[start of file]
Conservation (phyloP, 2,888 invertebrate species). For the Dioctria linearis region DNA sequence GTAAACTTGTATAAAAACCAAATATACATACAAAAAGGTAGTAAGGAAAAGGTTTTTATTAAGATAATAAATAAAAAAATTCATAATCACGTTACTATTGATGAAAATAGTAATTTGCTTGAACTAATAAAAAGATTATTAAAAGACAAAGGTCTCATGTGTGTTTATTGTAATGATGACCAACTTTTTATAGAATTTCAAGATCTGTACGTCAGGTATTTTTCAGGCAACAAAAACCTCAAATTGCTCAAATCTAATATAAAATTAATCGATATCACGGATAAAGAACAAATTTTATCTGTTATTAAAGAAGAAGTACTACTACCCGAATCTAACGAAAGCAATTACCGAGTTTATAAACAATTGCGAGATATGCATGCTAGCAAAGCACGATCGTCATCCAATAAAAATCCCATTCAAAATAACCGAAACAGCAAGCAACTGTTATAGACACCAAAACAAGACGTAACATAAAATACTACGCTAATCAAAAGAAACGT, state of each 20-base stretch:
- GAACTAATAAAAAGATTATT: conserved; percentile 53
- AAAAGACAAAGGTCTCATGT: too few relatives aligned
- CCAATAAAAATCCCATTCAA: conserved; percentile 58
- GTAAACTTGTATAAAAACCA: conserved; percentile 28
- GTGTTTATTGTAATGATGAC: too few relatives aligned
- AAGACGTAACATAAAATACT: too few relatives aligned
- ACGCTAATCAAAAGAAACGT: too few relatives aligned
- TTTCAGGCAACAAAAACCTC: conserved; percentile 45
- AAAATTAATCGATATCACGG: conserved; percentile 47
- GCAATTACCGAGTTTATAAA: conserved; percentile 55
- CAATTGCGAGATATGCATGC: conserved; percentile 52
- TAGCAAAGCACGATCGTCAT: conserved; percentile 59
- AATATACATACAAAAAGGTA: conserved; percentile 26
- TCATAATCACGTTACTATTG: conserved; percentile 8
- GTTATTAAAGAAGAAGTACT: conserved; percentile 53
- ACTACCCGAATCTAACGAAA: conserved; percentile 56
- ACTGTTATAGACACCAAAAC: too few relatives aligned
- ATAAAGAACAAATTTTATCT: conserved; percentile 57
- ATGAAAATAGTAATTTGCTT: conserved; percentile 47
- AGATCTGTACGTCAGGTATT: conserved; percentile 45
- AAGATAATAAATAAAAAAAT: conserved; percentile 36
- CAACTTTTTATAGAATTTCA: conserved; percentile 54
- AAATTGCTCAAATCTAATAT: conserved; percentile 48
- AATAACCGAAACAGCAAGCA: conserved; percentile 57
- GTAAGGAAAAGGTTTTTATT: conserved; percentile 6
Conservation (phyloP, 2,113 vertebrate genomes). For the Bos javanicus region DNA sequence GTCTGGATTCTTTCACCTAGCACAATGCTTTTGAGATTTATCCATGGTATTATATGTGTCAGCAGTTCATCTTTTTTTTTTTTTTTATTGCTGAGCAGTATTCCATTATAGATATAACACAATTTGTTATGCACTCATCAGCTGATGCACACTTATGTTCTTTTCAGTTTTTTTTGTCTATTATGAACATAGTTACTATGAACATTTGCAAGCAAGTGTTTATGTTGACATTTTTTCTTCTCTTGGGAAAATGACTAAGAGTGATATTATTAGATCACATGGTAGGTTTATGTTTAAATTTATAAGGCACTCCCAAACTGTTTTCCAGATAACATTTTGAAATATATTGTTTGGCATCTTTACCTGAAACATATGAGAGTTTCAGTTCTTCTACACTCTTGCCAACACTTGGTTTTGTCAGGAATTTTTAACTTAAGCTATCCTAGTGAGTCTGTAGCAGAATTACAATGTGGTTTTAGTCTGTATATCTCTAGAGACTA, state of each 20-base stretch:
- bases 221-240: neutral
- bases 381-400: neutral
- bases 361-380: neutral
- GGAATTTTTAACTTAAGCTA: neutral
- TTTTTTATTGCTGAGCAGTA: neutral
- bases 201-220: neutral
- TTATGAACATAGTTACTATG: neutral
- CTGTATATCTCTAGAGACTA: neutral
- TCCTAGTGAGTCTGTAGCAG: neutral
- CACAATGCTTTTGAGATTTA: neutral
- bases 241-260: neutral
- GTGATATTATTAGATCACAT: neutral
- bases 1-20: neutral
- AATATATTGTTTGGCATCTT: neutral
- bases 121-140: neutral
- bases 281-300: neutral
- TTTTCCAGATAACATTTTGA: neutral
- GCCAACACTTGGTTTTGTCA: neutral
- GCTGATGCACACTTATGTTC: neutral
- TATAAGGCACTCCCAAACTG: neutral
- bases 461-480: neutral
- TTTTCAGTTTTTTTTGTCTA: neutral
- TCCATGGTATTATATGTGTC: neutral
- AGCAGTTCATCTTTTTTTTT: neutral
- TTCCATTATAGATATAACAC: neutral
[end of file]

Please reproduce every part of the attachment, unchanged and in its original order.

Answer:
Conservation (phyloP, 2,888 invertebrate species). For the Dioctria linearis region DNA sequence GTAAACTTGTATAAAAACCAAATATACATACAAAAAGGTAGTAAGGAAAAGGTTTTTATTAAGATAATAAATAAAAAAATTCATAATCACGTTACTATTGATGAAAATAGTAATTTGCTTGAACTAATAAAAAGATTATTAAAAGACAAAGGTCTCATGTGTGTTTATTGTAATGATGACCAACTTTTTATAGAATTTCAAGATCTGTACGTCAGGTATTTTTCAGGCAACAAAAACCTCAAATTGCTCAAATCTAATATAAAATTAATCGATATCACGGATAAAGAACAAATTTTATCTGTTATTAAAGAAGAAGTACTACTACCCGAATCTAACGAAAGCAATTACCGAGTTTATAAACAATTGCGAGATATGCATGCTAGCAAAGCACGATCGTCATCCAATAAAAATCCCATTCAAAATAACCGAAACAGCAAGCAACTGTTATAGACACCAAAACAAGACGTAACATAAAATACTACGCTAATCAAAAGAAACGT, state of each 20-base stretch:
- GAACTAATAAAAAGATTATT: conserved; percentile 53
- AAAAGACAAAGGTCTCATGT: too few relatives aligned
- CCAATAAAAATCCCATTCAA: conserved; percentile 58
- GTAAACTTGTATAAAAACCA: conserved; percentile 28
- GTGTTTATTGTAATGATGAC: too few relatives aligned
- AAGACGTAACATAAAATACT: too few relatives aligned
- ACGCTAATCAAAAGAAACGT: too few relatives aligned
- TTTCAGGCAACAAAAACCTC: conserved; percentile 45
- AAAATTAATCGATATCACGG: conserved; percentile 47
- GCAATTACCGAGTTTATAAA: conserved; percentile 55
- CAATTGCGAGATATGCATGC: conserved; percentile 52
- TAGCAAAGCACGATCGTCAT: conserved; percentile 59
- AATATACATACAAAAAGGTA: conserved; percentile 26
- TCATAATCACGTTACTATTG: conserved; percentile 8
- GTTATTAAAGAAGAAGTACT: conserved; percentile 53
- ACTACCCGAATCTAACGAAA: conserved; percentile 56
- ACTGTTATAGACACCAAAAC: too few relatives aligned
- ATAAAGAACAAATTTTATCT: conserved; percentile 57
- ATGAAAATAGTAATTTGCTT: conserved; percentile 47
- AGATCTGTACGTCAGGTATT: conserved; percentile 45
- AAGATAATAAATAAAAAAAT: conserved; percentile 36
- CAACTTTTTATAGAATTTCA: conserved; percentile 54
- AAATTGCTCAAATCTAATAT: conserved; percentile 48
- AATAACCGAAACAGCAAGCA: conserved; percentile 57
- GTAAGGAAAAGGTTTTTATT: conserved; percentile 6
Conservation (phyloP, 2,113 vertebrate genomes). For the Bos javanicus region DNA sequence GTCTGGATTCTTTCACCTAGCACAATGCTTTTGAGATTTATCCATGGTATTATATGTGTCAGCAGTTCATCTTTTTTTTTTTTTTTATTGCTGAGCAGTATTCCATTATAGATATAACACAATTTGTTATGCACTCATCAGCTGATGCACACTTATGTTCTTTTCAGTTTTTTTTGTCTATTATGAACATAGTTACTATGAACATTTGCAAGCAAGTGTTTATGTTGACATTTTTTCTTCTCTTGGGAAAATGACTAAGAGTGATATTATTAGATCACATGGTAGGTTTATGTTTAAATTTATAAGGCACTCCCAAACTGTTTTCCAGATAACATTTTGAAATATATTGTTTGGCATCTTTACCTGAAACATATGAGAGTTTCAGTTCTTCTACACTCTTGCCAACACTTGGTTTTGTCAGGAATTTTTAACTTAAGCTATCCTAGTGAGTCTGTAGCAGAATTACAATGTGGTTTTAGTCTGTATATCTCTAGAGACTA, state of each 20-base stretch:
- bases 221-240: neutral
- bases 381-400: neutral
- bases 361-380: neutral
- GGAATTTTTAACTTAAGCTA: neutral
- TTTTTTATTGCTGAGCAGTA: neutral
- bases 201-220: neutral
- TTATGAACATAGTTACTATG: neutral
- CTGTATATCTCTAGAGACTA: neutral
- TCCTAGTGAGTCTGTAGCAG: neutral
- CACAATGCTTTTGAGATTTA: neutral
- bases 241-260: neutral
- GTGATATTATTAGATCACAT: neutral
- bases 1-20: neutral
- AATATATTGTTTGGCATCTT: neutral
- bases 121-140: neutral
- bases 281-300: neutral
- TTTTCCAGATAACATTTTGA: neutral
- GCCAACACTTGGTTTTGTCA: neutral
- GCTGATGCACACTTATGTTC: neutral
- TATAAGGCACTCCCAAACTG: neutral
- bases 461-480: neutral
- TTTTCAGTTTTTTTTGTCTA: neutral
- TCCATGGTATTATATGTGTC: neutral
- AGCAGTTCATCTTTTTTTTT: neutral
- TTCCATTATAGATATAACAC: neutral